st sagacious and most lovable of all modern physicians.
BUT on that account, I say, we ought not to reject the ancient Art, as if it were not, and had not been properly founded, because it did not attain accuracy in all things, but rather, since it is capable of reaching to the greatest exactitude by reasoning, to receive it and admire its discoveries, made from a state of great ignorance, and as having been well and properly made, and not from chance. (Hippocrates, On Ancient Medicine, Adams edition, Vol. 1, 1849, p. 168.)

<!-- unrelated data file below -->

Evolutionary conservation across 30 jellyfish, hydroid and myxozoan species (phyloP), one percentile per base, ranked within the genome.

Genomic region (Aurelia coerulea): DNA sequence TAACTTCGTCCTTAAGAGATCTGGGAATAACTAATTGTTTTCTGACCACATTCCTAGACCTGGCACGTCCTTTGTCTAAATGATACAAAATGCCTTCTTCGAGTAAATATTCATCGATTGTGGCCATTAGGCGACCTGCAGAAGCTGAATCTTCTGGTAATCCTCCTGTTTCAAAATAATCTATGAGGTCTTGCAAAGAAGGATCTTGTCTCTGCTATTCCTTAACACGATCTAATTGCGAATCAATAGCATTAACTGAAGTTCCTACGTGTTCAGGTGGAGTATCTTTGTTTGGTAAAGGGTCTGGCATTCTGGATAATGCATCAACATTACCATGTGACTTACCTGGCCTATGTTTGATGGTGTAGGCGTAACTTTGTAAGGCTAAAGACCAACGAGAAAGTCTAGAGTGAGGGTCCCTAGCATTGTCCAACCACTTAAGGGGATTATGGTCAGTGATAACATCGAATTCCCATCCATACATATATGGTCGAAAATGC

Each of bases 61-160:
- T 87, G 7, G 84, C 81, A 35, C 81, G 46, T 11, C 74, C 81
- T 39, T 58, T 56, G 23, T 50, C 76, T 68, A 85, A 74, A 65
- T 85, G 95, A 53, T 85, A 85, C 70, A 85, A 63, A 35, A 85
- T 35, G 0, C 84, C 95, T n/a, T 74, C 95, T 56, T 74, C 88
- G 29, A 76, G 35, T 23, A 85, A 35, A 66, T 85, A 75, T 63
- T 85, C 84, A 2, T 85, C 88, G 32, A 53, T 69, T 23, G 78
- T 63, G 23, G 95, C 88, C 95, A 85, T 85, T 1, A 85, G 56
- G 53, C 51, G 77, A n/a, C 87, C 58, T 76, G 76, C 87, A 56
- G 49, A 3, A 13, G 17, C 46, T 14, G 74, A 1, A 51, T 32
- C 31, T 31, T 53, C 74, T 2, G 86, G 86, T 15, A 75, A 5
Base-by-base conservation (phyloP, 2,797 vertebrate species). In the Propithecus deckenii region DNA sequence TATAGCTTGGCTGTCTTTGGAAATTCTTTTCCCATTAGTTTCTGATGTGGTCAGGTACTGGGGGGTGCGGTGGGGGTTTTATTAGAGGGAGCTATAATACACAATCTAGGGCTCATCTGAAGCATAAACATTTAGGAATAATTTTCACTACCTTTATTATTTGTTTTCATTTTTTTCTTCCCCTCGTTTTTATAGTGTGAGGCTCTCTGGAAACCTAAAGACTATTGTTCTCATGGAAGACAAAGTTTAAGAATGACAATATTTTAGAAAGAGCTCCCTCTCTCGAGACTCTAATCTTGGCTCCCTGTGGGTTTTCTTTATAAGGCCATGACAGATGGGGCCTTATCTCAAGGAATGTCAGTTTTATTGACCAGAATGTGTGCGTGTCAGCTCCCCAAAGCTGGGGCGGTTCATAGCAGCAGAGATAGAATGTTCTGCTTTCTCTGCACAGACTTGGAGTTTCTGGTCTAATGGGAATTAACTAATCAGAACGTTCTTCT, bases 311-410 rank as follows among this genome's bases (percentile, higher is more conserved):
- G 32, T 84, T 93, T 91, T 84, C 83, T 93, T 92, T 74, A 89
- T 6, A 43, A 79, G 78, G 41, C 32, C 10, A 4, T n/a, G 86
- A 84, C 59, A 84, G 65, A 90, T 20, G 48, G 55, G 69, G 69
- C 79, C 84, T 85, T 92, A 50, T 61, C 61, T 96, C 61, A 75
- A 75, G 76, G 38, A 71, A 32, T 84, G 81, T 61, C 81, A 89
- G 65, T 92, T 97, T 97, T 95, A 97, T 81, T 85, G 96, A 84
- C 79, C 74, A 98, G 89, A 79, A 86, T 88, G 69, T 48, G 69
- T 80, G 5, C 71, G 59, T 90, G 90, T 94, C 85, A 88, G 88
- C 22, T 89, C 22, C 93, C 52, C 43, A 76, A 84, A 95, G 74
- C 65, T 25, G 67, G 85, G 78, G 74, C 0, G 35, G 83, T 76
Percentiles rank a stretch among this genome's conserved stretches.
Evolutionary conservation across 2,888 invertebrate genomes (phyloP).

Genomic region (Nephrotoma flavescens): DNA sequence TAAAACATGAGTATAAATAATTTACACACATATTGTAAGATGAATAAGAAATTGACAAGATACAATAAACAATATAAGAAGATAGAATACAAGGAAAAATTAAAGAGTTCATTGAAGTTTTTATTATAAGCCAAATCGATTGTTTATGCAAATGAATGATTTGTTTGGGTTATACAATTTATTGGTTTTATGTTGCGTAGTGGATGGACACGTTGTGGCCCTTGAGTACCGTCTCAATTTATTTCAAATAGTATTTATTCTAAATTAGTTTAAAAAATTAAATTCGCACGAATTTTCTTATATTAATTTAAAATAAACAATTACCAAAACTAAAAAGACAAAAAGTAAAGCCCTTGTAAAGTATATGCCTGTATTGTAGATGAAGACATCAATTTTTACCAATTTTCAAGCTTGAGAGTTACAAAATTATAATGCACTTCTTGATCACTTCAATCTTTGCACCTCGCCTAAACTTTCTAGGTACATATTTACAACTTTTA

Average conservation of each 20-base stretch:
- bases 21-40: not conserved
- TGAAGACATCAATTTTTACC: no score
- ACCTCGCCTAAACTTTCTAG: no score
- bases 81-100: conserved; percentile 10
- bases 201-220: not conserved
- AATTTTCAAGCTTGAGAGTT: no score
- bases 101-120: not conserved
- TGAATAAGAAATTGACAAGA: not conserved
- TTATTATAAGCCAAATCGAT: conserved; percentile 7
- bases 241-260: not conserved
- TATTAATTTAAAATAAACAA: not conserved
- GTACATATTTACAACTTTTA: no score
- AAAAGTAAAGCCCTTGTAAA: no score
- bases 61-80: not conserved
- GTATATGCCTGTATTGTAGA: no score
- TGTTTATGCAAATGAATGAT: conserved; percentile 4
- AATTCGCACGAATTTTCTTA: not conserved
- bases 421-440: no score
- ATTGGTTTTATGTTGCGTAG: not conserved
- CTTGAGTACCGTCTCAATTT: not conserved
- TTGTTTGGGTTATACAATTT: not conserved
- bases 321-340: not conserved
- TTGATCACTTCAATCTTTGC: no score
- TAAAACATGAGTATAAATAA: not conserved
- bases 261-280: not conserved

THE true and lawful goal of the sciences is none other than this: that human life be endowed with new discoveries and powers. (Francis Bacon, Novum Organum, Aphorisms, LXXXI, Spedding's translation.)
A GOLDEN thread has run throughout the history of the world, consecutive and continuous, the work of the best men in successive ages. From point to point it still runs, and when near you feel it as the clear and bright and searchingly irresistible light which Truth throws